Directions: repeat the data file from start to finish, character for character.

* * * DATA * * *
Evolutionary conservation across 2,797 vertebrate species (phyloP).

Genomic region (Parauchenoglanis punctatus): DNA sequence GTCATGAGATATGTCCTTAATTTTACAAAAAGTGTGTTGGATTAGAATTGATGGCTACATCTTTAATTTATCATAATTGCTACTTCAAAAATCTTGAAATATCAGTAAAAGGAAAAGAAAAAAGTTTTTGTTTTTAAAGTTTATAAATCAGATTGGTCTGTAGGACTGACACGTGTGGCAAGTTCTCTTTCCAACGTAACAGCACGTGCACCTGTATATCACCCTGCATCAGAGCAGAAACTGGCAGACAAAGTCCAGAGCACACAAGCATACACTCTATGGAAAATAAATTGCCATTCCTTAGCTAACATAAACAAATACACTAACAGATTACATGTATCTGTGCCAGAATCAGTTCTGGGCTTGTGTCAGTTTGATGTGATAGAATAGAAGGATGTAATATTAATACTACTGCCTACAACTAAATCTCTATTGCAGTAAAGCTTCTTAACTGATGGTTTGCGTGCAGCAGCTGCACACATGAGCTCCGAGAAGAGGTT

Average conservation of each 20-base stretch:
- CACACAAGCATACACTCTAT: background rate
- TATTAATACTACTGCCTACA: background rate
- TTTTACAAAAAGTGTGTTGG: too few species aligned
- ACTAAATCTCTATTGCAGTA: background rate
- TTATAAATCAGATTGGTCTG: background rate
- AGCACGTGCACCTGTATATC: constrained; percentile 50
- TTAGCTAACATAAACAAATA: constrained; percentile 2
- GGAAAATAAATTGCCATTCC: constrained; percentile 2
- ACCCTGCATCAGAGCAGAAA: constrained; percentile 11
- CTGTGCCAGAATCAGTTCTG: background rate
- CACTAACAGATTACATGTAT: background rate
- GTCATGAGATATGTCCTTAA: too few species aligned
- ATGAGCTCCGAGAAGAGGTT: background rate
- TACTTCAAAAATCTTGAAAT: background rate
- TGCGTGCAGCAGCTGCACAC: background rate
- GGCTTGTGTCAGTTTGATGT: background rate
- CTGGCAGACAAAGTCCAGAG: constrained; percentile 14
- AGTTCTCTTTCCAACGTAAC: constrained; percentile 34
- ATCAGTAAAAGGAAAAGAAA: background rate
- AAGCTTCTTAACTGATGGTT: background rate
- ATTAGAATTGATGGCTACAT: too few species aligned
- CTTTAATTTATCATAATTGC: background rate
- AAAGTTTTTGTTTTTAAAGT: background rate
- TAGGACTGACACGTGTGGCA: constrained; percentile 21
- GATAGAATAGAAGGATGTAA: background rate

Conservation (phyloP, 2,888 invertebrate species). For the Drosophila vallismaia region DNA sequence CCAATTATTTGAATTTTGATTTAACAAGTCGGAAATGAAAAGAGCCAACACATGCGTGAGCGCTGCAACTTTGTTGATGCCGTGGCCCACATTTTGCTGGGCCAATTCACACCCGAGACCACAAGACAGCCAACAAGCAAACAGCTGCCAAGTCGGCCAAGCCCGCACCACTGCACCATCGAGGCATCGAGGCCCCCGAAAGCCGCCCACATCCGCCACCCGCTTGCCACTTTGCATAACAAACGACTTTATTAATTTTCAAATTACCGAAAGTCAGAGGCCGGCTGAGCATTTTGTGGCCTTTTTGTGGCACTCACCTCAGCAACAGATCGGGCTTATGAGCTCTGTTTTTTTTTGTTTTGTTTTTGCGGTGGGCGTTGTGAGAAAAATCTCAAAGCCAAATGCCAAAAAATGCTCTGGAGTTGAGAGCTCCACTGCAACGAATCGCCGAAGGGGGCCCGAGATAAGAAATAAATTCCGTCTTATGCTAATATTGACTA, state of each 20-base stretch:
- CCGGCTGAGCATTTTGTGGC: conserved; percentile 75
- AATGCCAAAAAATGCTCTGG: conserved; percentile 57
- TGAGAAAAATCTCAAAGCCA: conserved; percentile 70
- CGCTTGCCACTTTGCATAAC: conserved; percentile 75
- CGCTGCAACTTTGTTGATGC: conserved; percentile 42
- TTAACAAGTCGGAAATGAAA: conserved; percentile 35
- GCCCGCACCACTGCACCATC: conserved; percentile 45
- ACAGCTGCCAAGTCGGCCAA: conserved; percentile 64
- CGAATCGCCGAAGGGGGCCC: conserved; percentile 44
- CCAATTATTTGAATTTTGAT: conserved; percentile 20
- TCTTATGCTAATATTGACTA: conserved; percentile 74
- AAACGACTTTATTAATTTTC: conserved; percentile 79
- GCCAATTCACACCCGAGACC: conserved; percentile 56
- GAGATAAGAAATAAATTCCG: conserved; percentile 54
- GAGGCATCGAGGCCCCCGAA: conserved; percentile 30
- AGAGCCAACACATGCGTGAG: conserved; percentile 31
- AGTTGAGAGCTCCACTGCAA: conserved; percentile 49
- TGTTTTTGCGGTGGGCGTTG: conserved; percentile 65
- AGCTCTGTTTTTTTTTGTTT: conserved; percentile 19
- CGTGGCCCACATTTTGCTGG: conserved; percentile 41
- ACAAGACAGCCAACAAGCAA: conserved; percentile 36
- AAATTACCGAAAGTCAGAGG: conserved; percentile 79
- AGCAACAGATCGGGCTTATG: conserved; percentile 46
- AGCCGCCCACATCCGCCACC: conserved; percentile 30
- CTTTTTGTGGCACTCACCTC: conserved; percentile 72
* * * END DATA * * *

Evolutionary conservation across 2,797 vertebrate species (phyloP).

Genomic region (Parauchenoglanis punctatus): DNA sequence GTCATGAGATATGTCCTTAATTTTACAAAAAGTGTGTTGGATTAGAATTGATGGCTACATCTTTAATTTATCATAATTGCTACTTCAAAAATCTTGAAATATCAGTAAAAGGAAAAGAAAAAAGTTTTTGTTTTTAAAGTTTATAAATCAGATTGGTCTGTAGGACTGACACGTGTGGCAAGTTCTCTTTCCAACGTAACAGCACGTGCACCTGTATATCACCCTGCATCAGAGCAGAAACTGGCAGACAAAGTCCAGAGCACACAAGCATACACTCTATGGAAAATAAATTGCCATTCCTTAGCTAACATAAACAAATACACTAACAGATTACATGTATCTGTGCCAGAATCAGTTCTGGGCTTGTGTCAGTTTGATGTGATAGAATAGAAGGATGTAATATTAATACTACTGCCTACAACTAAATCTCTATTGCAGTAAAGCTTCTTAACTGATGGTTTGCGTGCAGCAGCTGCACACATGAGCTCCGAGAAGAGGTT

Average conservation of each 20-base stretch:
- CACACAAGCATACACTCTAT: background rate
- TATTAATACTACTGCCTACA: background rate
- TTTTACAAAAAGTGTGTTGG: too few species aligned
- ACTAAATCTCTATTGCAGTA: background rate
- TTATAAATCAGATTGGTCTG: background rate
- AGCACGTGCACCTGTATATC: constrained; percentile 50
- TTAGCTAACATAAACAAATA: constrained; percentile 2
- GGAAAATAAATTGCCATTCC: constrained; percentile 2
- ACCCTGCATCAGAGCAGAAA: constrained; percentile 11
- CTGTGCCAGAATCAGTTCTG: background rate
- CACTAACAGATTACATGTAT: background rate
- GTCATGAGATATGTCCTTAA: too few species aligned
- ATGAGCTCCGAGAAGAGGTT: background rate
- TACTTCAAAAATCTTGAAAT: background rate
- TGCGTGCAGCAGCTGCACAC: background rate
- GGCTTGTGTCAGTTTGATGT: background rate
- CTGGCAGACAAAGTCCAGAG: constrained; percentile 14
- AGTTCTCTTTCCAACGTAAC: constrained; percentile 34
- ATCAGTAAAAGGAAAAGAAA: background rate
- AAGCTTCTTAACTGATGGTT: background rate
- ATTAGAATTGATGGCTACAT: too few species aligned
- CTTTAATTTATCATAATTGC: background rate
- AAAGTTTTTGTTTTTAAAGT: background rate
- TAGGACTGACACGTGTGGCA: constrained; percentile 21
- GATAGAATAGAAGGATGTAA: background rate

Conservation (phyloP, 2,888 invertebrate species). For the Drosophila vallismaia region DNA sequence CCAATTATTTGAATTTTGATTTAACAAGTCGGAAATGAAAAGAGCCAACACATGCGTGAGCGCTGCAACTTTGTTGATGCCGTGGCCCACATTTTGCTGGGCCAATTCACACCCGAGACCACAAGACAGCCAACAAGCAAACAGCTGCCAAGTCGGCCAAGCCCGCACCACTGCACCATCGAGGCATCGAGGCCCCCGAAAGCCGCCCACATCCGCCACCCGCTTGCCACTTTGCATAACAAACGACTTTATTAATTTTCAAATTACCGAAAGTCAGAGGCCGGCTGAGCATTTTGTGGCCTTTTTGTGGCACTCACCTCAGCAACAGATCGGGCTTATGAGCTCTGTTTTTTTTTGTTTTGTTTTTGCGGTGGGCGTTGTGAGAAAAATCTCAAAGCCAAATGCCAAAAAATGCTCTGGAGTTGAGAGCTCCACTGCAACGAATCGCCGAAGGGGGCCCGAGATAAGAAATAAATTCCGTCTTATGCTAATATTGACTA, state of each 20-base stretch:
- CCGGCTGAGCATTTTGTGGC: conserved; percentile 75
- AATGCCAAAAAATGCTCTGG: conserved; percentile 57
- TGAGAAAAATCTCAAAGCCA: conserved; percentile 70
- CGCTTGCCACTTTGCATAAC: conserved; percentile 75
- CGCTGCAACTTTGTTGATGC: conserved; percentile 42
- TTAACAAGTCGGAAATGAAA: conserved; percentile 35
- GCCCGCACCACTGCACCATC: conserved; percentile 45
- ACAGCTGCCAAGTCGGCCAA: conserved; percentile 64
- CGAATCGCCGAAGGGGGCCC: conserved; percentile 44
- CCAATTATTTGAATTTTGAT: conserved; percentile 20
- TCTTATGCTAATATTGACTA: conserved; percentile 74
- AAACGACTTTATTAATTTTC: conserved; percentile 79
- GCCAATTCACACCCGAGACC: conserved; percentile 56
- GAGATAAGAAATAAATTCCG: conserved; percentile 54
- GAGGCATCGAGGCCCCCGAA: conserved; percentile 30
- AGAGCCAACACATGCGTGAG: conserved; percentile 31
- AGTTGAGAGCTCCACTGCAA: conserved; percentile 49
- TGTTTTTGCGGTGGGCGTTG: conserved; percentile 65
- AGCTCTGTTTTTTTTTGTTT: conserved; percentile 19
- CGTGGCCCACATTTTGCTGG: conserved; percentile 41
- ACAAGACAGCCAACAAGCAA: conserved; percentile 36
- AAATTACCGAAAGTCAGAGG: conserved; percentile 79
- AGCAACAGATCGGGCTTATG: conserved; percentile 46
- AGCCGCCCACATCCGCCACC: conserved; percentile 30
- CTTTTTGTGGCACTCACCTC: conserved; percentile 72